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FICTION Cherokee Deirdre H. Gage AT HER COCKTAIL PARTIES MY MOTHER could never resist telling everyone how I was conceived in the back seat of a '57 Chevy. "My little Katie is part Chevrolet," she'd say with that great laugh she's got. This confused me when I was real little and we were studying Native Americans in school. I got it in my head that Chevrolet was a tribe—like Cherokee. I have always had an active imagination. Anyway, when we learned about the different tribes and their reservations, I concluded the dealership where Daddy and Granddad worked was like the Chevrolet Reservation. My teacher said the Indians felt they had been cheated by the white people, and they spent a lot of time sitting around their reservations complaining. I'd been to the dealership enough to know that nearly everyone who came in there talked about being robbed blind, taken for all theywere worth. Sounded like the same thing to me. My parents had no idea we were part of a tribe of car dealers— until we took that vacation to Wilmington, North Carolina, when I was eight. To get there, you have to pass by Cherokee, a real tourist-trap of an Indian town a lot of people visit on their way to the beach or to the mountains for camping. I think Daddy would love to have camped, but you do not take Penny Fay Mullins to a place with no indoor plumbing, thank you very much. So we were on our way to Wrightsville Beach, where we had a house for two weeks. It was a long drive, let me tell you. It takes about twelve hours to get down there from Kentucky—too short to make it a two-day trip, too long for a one-day trip tobepleasant. Momma and Daddyhad started arguing somewhere near the Tennessee-North Carolina border, where 1-40 started whipping around the mountains and Daddy started racing semis. I saw the signs for Cherokee and started begging. I don't think we would ever have stopped, had they not been so tired of each others' voices. I was thinking here was my big chance to see what other reservations look liked. I was eight and thought I was searching for my roots or something. Daddy, we gotta stop! I want to see a gift shop. Please, please, please! Pretty please with sugar on top! I was thinking these shops would be like the parts-counter at the dealership back home. I loved that counter—all those shiny hubcaps 50 and nuts and the cash register. I used to steal the little pads they wrote down orders on. I'd make my friends play Car Repair with me—which consisted of one girl scribbling down on the yellow pad of paper while the other (usually me) hopped up and down yelling, You're takin' me to the goddamn cleaners! Daddy was ready for a break when I started begging, and so he said, "All right honey, but we can only stay for a half-hour. Your mother and I are tired from all this driving, and we'd like to get to the beach house." "That's okay, Daddy." I answered. "You and Momma can sit in the chairs in the gift shop." See, I knew they'd have chairs—just like in the Waiting Area back home. Daddy kind of raised his eyebrow at my mother, but she just shrugged. She thought I was crazy from the day I was born. We pulled off the highway and drove down the strip of Tee-Pee Hotels, Wampum Gas Stations and the Little Squaw Beauty Salon. It all looked enough like the Mobile stations, Burger Queens and muffler shops that surrounded Daddy's dealership—I figured I'd come to the right place. Now, I got a little confused once we pulled in front of this store, because the mock log-cabin motif did not look like the cement-block structure where Daddy worked. But I was worldly enough to realize I couldn't expect everybody to do stuff exactly like they did back home. This was North Carolina...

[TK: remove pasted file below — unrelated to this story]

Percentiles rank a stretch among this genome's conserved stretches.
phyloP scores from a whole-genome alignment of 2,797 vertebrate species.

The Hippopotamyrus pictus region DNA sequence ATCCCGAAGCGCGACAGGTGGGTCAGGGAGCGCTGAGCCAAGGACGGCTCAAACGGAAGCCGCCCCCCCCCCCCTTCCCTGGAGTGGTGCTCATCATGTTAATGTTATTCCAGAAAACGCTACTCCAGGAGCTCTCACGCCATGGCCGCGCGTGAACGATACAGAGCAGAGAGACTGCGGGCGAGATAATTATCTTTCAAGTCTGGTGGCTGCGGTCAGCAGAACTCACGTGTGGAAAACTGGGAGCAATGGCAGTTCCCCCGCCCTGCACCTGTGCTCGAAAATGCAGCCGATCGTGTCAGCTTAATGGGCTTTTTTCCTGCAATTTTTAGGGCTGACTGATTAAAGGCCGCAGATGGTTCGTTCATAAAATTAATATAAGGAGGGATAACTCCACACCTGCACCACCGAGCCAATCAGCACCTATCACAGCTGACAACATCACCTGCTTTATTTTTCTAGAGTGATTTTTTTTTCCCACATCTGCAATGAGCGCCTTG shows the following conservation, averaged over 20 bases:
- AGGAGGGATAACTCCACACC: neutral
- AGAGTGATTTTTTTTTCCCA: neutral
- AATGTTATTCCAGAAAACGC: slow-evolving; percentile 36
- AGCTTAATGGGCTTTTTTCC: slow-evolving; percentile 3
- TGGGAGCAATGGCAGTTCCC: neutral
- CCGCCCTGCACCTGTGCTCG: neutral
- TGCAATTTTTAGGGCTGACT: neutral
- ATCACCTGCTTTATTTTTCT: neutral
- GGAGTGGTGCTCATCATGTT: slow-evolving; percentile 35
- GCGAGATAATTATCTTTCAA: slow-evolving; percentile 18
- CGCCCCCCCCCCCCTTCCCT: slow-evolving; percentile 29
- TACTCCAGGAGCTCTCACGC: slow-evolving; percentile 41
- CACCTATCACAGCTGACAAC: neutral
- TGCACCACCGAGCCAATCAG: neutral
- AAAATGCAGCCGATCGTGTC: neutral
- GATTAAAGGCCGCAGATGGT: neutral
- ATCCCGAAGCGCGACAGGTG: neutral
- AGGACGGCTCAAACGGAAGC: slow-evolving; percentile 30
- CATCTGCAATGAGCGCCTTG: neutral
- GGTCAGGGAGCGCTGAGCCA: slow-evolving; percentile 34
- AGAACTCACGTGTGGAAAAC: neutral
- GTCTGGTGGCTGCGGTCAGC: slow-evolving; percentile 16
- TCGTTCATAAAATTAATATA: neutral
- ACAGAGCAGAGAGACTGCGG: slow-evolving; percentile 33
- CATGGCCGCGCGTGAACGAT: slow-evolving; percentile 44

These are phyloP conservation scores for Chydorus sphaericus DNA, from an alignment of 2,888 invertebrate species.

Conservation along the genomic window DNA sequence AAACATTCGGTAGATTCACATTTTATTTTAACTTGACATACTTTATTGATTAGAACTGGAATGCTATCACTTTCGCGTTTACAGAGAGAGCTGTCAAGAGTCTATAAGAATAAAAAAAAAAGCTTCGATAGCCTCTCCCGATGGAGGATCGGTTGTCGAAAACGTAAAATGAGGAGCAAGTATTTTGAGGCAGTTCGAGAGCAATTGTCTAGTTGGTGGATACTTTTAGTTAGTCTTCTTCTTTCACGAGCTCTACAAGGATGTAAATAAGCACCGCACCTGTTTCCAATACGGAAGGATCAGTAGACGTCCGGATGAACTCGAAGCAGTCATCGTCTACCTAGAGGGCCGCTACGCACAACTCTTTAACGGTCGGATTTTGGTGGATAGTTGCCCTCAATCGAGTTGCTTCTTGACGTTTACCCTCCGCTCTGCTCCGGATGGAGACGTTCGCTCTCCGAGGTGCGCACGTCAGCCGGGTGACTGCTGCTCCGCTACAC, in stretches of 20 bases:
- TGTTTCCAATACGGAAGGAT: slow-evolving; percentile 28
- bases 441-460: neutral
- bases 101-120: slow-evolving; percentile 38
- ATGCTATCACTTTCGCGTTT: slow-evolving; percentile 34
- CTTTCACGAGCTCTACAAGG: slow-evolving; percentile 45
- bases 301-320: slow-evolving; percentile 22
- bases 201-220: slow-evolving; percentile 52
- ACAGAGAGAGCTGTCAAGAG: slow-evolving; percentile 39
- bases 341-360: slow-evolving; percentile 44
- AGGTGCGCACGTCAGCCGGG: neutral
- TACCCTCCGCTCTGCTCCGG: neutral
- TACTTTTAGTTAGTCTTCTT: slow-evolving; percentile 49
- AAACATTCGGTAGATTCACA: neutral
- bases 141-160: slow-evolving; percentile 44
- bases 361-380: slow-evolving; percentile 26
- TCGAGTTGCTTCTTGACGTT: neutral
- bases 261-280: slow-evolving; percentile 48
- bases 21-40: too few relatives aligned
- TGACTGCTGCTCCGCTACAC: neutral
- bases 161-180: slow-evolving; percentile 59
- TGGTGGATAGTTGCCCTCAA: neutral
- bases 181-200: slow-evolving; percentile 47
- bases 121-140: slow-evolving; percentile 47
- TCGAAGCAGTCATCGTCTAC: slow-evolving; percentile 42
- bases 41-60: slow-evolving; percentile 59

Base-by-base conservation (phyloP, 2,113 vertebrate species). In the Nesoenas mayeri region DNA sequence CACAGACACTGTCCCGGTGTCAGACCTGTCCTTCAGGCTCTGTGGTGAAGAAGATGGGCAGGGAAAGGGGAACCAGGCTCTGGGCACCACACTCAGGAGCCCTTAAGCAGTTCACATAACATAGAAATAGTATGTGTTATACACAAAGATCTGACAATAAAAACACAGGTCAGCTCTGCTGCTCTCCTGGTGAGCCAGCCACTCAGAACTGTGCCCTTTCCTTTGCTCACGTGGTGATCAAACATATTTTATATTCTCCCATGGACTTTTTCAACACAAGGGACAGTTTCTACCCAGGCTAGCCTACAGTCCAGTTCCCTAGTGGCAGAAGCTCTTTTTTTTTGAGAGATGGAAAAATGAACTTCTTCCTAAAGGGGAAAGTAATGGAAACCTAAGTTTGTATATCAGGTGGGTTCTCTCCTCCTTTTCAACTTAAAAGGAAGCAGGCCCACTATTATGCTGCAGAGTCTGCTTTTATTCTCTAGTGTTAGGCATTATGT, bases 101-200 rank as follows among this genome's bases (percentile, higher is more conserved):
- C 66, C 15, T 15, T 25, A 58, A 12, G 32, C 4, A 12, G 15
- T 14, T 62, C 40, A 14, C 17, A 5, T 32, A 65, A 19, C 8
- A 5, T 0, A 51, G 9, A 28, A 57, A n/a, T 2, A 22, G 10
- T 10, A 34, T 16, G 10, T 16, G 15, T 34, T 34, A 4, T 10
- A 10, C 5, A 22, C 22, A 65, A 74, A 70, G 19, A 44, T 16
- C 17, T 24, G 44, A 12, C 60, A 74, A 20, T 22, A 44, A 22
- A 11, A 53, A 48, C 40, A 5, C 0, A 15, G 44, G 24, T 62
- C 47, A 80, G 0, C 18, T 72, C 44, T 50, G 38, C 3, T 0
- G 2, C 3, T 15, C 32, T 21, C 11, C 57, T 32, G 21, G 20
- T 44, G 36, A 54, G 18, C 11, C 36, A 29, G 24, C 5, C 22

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Additional Information

ISSN
2692-9287
Print ISSN
2692-9244
Pages
pp. 50-55
Launched on MUSE
2014-01-08
Open Access
No
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